A young family arrive in Columbia with dreams of starting a new life. Their dreams are shattered when their daughter goes missing and they are confronted by the sinister ghosts of young children and a haunting family secret.
Our of the Dark starts off with a strong scene for a horror picture. A spooky house, a thunderstorm, an uneasy man with a knife and creepy children hiding in the shadows. The setting is established well and gave me some hope that this could be a technically pleasing spookfest. But the scene is too long and drawn out. The frightened man who hears the noises of the children slowly makes his way down the stairs, slowly opens the doors, slowly spots that nobody is there and then slowly goes back up stairs. If you’re still awake for this cold opening, you might just catch the shocking moment of his death before the credits roll. Even the death shot is drawn out far too long where I found myself giving the wrap it up motion for this guy to bite the dust.
It perfectly sets the tone for a picture that has a gorgeous setting, but not a long enough story to fill its meager 90 minute running time. As such, the haunted house/child kidnapping plot is stretched to its absolute limits of basic scares. We’re introduced to the new family of a spooky house, given more character setup than development and told of its haunting legend several times over. A group of children died in the 1990’s from mercury poisoning from a nearby plant. Now they need to murder other children because they wouldn’t exactly be scary ghosts if they didn’t.
The family they terrorize is a UK couple that has moved to Colombia. Sara (Julia Stiles) plans on being the new manager of her dad’s factory in Santa Clara and brings her husband Paul (Scott Speedman) and daughter Hannah with her. There’s nothing all that interesting to them or their artificial family dynamic. They’re all just pawns to be messed with by the ghosts and to solve the mystery of the masked ghost kids. Of course, to gain our sympathy, Hannah has to be kidnapped since she’s staged as the cutest victim - easily baited by the safety of her stuffed rabbit.
To stall for time in between Hannah being kidnapped and discovering the secret of the mercury poisoning, director Lluís Quílez struggles to find ways to scare the audience. This includes watching Julia Stiles get stuck in a dumbwaiter where a ghost might pop out. And, just because it seems to have been a hassle to get a shot inside a dumbwaiter, she’s not the only one who gets trapped in there either. All the scares follow the same pattern: ghost children appear in the shadows and then they are gone. Set for an extended period and repeat for the length of the picture. There’s a trail of clues to follow, but nothing all that mysterious if the character did a minor bit of digging. Maybe their internet connection is spookily low for living out in the country of Colombia.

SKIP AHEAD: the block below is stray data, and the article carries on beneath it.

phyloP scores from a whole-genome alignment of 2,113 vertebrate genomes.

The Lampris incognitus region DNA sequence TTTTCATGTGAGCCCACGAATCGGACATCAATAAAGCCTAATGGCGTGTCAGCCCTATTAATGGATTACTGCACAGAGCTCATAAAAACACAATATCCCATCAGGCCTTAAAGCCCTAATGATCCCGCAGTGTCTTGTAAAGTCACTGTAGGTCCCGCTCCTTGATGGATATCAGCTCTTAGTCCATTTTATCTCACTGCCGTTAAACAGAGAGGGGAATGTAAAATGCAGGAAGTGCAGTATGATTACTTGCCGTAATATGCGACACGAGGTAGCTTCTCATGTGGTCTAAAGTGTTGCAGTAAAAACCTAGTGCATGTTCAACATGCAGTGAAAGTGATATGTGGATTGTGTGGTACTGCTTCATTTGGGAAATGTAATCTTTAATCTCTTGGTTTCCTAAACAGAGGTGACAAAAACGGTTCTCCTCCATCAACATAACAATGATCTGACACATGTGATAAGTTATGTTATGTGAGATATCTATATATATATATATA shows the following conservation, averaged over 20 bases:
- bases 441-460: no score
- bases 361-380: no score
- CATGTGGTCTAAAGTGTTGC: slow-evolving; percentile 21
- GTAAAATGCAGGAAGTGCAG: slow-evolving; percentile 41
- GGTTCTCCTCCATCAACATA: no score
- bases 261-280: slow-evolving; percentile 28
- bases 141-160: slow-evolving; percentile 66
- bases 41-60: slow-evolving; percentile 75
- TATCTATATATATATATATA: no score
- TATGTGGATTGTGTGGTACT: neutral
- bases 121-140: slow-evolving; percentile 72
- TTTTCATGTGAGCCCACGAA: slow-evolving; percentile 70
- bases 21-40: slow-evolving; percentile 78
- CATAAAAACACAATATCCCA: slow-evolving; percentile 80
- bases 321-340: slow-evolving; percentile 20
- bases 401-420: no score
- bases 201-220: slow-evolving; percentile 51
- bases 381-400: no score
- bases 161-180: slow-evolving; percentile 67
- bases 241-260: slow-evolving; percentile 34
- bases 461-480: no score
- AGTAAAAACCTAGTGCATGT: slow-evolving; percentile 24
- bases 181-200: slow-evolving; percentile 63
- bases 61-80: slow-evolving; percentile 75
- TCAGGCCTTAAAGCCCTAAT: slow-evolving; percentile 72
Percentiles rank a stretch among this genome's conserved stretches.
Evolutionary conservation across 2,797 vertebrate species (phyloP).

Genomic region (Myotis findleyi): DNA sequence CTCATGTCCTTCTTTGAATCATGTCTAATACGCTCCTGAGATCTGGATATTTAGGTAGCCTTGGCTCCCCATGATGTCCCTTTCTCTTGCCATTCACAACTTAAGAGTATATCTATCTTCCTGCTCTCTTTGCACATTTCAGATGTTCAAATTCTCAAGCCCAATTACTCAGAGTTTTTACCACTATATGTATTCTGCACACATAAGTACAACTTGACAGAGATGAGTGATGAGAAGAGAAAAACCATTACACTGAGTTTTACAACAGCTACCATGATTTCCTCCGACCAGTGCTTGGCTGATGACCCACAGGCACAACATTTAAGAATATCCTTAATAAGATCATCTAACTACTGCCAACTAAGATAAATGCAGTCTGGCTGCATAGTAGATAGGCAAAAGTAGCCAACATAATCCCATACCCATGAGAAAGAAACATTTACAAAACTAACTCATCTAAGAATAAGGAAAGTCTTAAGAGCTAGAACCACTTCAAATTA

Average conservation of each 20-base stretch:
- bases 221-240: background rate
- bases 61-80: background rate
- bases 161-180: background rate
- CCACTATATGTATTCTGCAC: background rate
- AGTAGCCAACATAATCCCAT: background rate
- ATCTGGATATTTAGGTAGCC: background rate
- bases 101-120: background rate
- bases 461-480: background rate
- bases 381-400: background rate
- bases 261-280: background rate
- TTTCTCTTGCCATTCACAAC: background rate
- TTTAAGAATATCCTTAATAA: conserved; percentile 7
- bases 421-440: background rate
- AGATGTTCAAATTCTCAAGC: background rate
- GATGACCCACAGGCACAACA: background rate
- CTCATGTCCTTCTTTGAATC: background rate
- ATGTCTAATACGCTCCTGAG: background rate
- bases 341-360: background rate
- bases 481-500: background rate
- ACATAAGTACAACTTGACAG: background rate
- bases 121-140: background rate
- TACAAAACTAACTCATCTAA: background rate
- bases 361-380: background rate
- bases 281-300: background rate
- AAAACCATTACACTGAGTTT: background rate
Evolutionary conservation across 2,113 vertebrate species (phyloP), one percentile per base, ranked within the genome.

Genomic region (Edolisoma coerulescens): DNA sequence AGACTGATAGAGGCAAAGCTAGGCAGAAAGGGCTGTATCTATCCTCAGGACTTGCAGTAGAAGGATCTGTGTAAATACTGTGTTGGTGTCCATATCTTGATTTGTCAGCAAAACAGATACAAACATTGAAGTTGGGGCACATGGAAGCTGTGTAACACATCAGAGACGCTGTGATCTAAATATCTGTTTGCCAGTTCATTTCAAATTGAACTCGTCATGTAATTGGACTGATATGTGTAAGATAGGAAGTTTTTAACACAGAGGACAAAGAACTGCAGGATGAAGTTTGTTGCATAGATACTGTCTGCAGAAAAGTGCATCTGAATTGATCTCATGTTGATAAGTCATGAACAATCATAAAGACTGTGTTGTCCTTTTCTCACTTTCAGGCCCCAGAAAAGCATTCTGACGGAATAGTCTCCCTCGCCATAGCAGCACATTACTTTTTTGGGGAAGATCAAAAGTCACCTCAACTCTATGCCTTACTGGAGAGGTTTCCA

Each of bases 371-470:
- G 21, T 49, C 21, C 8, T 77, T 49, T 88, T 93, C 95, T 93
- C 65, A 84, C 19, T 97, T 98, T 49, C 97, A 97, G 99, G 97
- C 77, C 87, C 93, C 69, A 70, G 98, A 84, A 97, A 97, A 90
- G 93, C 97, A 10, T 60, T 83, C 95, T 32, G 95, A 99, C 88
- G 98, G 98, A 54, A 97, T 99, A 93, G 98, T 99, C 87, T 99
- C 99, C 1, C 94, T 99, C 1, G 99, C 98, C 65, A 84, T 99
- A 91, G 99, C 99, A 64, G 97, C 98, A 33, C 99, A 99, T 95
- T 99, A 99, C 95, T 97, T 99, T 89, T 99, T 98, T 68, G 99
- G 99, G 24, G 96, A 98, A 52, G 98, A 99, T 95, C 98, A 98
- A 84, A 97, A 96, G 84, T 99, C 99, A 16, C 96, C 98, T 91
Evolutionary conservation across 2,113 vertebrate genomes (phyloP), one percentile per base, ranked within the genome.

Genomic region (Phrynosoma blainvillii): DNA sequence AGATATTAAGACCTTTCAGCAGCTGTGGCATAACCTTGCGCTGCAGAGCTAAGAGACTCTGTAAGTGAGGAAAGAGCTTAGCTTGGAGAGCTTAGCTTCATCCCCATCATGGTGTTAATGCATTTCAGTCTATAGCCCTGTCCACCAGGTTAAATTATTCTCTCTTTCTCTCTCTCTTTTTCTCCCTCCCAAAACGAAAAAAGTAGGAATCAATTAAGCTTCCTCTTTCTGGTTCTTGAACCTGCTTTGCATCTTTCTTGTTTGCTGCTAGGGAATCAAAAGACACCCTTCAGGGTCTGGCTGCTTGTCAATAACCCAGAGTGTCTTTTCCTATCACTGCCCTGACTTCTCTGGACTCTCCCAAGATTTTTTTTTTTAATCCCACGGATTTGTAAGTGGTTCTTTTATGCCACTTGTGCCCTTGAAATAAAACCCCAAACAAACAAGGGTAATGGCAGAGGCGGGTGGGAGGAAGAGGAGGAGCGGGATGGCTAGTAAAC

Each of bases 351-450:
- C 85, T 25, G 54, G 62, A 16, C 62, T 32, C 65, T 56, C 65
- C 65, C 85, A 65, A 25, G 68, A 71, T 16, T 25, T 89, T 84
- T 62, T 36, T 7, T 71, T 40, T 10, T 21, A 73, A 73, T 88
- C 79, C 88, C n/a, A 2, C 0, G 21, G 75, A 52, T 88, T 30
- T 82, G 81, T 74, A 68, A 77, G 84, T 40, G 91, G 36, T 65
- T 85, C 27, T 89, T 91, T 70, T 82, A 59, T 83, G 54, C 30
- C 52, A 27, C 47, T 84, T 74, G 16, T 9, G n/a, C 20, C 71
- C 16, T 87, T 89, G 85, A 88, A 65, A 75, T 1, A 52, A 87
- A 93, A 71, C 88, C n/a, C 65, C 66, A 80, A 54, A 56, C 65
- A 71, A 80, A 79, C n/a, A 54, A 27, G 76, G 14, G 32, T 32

Though there isn’t a clever idea in its head, Out of the Dark is at least pleasing to the eye. Shot in Columbia, there are some great locations that are amazingly staged. Sara and Paul attend a party by the water which features fireworks and a rather festive ceremony considering it commemorates the death of the kids. The market in which the family gather food from is a busy and detailed area with plenty going on at the various stands. But these locations just don’t feel properly used. There are several chase scenes for tracking down a disappearing Hannah, but are all staged in dark forests or the gloomy estate. Just imagine how great it would be to see Sara and Peter pushing their way through a crowded street - spotting flashes of spirits leading their daughter away. We are instead only treated to some brief glimpses of the ghosts in these section before the climax leads us down into the murky depths of a mill.
Out of the Dark is out of ideas from the start. It takes a real poor script to shoot in such a lush location and deliver a dull picture. Its only claim to fame is that it is the first English-language production of the Colombia-based Dynamo production company. One interesting fact to consider before this bland excuse for terror evaporates from the mind and disappears into the bargain bin forever.